The Board found that "the circumstances under which the contracts were submitted were in themselves coercive." The only testimony to which our attention is called, in support of this finding, is that of one witness that he signed a contract only after he had been requested on two or three occasions to do so by his foreman. Another withess testified that one of respondents' attorneys, in the fall of 1939, stated that the individual contracts had supplanted the membership application cards of the Union.

In the latter part of September, 1939, respondents submitted by mail to all employees copies of individual employment contracts for 1940, substantially in the same form as those used in 1939. Such contracts were signed by 144 of the 163 employees. Again in January, 1941, similar contracts were distributed for that year. They were signed by 45 of the 201 employees.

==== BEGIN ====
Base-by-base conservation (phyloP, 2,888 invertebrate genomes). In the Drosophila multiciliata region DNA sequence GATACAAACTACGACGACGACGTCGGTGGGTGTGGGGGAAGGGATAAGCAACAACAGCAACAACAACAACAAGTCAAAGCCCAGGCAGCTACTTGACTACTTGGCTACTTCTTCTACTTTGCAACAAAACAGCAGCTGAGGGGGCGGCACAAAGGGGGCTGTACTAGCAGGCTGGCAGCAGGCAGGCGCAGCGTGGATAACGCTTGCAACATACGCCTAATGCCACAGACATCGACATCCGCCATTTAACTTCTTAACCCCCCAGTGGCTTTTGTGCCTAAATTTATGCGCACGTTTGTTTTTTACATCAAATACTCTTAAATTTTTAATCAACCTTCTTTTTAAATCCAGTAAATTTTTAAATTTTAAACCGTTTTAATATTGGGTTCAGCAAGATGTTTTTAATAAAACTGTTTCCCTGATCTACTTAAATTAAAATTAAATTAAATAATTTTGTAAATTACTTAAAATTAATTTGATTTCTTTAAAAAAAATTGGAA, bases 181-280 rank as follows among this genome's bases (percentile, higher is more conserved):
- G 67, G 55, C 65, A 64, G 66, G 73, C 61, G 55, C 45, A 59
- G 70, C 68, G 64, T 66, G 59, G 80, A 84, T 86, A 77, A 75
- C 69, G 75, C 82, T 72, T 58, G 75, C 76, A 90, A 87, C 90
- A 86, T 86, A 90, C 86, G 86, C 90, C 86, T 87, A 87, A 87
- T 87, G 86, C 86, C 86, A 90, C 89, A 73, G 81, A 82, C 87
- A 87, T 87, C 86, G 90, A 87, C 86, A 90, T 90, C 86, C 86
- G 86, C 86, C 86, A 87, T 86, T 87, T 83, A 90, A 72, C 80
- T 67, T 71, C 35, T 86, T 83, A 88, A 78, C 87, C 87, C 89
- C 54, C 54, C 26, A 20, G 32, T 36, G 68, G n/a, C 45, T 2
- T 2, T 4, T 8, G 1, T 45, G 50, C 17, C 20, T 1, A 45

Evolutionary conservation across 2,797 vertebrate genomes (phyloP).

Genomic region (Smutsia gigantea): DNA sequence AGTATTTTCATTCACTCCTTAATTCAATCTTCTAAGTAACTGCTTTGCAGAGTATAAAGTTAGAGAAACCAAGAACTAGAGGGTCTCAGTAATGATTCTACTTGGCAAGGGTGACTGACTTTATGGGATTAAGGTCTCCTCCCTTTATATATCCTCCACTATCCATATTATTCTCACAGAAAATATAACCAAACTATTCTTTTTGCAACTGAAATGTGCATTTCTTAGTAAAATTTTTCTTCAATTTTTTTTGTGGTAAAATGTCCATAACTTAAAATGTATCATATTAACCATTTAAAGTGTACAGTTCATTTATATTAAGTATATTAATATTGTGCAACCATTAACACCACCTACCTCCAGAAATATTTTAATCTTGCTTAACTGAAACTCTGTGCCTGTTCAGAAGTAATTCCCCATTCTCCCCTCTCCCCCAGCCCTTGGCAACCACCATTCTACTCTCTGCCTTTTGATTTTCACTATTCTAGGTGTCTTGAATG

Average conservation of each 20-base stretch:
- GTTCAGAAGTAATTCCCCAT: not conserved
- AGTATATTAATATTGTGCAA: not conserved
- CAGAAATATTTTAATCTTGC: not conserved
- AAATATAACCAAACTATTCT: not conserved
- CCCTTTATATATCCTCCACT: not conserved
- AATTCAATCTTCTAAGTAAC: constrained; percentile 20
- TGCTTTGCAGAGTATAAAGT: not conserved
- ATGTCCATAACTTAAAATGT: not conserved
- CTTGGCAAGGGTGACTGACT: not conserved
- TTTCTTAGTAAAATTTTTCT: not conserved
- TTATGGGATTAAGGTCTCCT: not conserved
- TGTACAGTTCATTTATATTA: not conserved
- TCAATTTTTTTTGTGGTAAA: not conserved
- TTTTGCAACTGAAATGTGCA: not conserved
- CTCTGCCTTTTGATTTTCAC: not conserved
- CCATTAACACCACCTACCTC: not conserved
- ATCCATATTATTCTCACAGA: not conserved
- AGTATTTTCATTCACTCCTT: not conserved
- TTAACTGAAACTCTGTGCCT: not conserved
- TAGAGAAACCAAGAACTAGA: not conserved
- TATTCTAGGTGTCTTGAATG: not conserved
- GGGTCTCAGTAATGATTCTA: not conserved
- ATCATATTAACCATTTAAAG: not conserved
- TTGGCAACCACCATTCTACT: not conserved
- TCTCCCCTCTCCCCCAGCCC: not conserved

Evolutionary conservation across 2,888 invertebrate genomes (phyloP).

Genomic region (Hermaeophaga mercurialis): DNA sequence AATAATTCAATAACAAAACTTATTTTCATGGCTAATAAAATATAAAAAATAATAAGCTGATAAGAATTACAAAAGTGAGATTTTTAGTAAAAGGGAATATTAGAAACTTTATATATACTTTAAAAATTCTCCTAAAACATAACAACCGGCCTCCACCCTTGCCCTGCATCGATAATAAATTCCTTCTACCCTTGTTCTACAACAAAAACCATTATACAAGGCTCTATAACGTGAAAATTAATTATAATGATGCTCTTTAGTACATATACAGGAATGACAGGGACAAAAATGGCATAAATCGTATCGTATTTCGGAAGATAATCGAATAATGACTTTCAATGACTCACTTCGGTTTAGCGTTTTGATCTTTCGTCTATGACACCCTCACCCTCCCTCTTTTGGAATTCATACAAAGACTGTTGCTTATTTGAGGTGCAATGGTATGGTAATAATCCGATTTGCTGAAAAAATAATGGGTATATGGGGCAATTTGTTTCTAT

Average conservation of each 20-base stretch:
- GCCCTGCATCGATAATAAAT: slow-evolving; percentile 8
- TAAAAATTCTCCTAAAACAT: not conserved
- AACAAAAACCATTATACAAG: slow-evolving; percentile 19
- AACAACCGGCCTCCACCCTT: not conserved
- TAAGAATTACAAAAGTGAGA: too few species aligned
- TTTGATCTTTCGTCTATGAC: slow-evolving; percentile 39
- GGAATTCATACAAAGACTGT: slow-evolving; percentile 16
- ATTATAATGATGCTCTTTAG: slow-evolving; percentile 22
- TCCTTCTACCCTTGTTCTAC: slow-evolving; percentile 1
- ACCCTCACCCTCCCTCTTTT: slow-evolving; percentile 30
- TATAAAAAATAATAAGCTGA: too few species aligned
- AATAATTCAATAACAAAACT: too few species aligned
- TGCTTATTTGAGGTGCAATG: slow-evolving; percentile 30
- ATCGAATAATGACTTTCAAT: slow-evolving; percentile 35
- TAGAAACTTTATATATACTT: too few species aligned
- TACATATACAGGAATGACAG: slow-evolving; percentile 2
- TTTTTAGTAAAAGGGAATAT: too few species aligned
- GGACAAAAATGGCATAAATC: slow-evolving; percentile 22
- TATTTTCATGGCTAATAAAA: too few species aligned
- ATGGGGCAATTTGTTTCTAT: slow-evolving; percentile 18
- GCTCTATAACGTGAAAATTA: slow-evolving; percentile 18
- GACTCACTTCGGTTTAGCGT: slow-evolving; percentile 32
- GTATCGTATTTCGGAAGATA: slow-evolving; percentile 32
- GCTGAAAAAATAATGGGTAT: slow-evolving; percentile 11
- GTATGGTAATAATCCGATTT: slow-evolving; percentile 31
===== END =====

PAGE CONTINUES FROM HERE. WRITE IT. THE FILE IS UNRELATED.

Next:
On or about March 15, 1940, respondents' attorneys interviewed all the employees. At this time there was pending before the Board a representation proceeding. The purpose of such interviews, as claimed bytespondents, was to ascertain certain facts in preparation for the Board's representation hearing. Here again the employees were told of their reghts under the Act and were asked whether they had signed contracts, whether they belonged to the Union, and, if so, would they want the Union to represent them. The reason assigned at the hearing for the inquiry about the contracts was that respondents had misplaced some of them and thus did not have a complete list of those who had signed. The anwers to the questions were reduced to writing, and the employees requested to sign, provided it was agreeable to them to do so.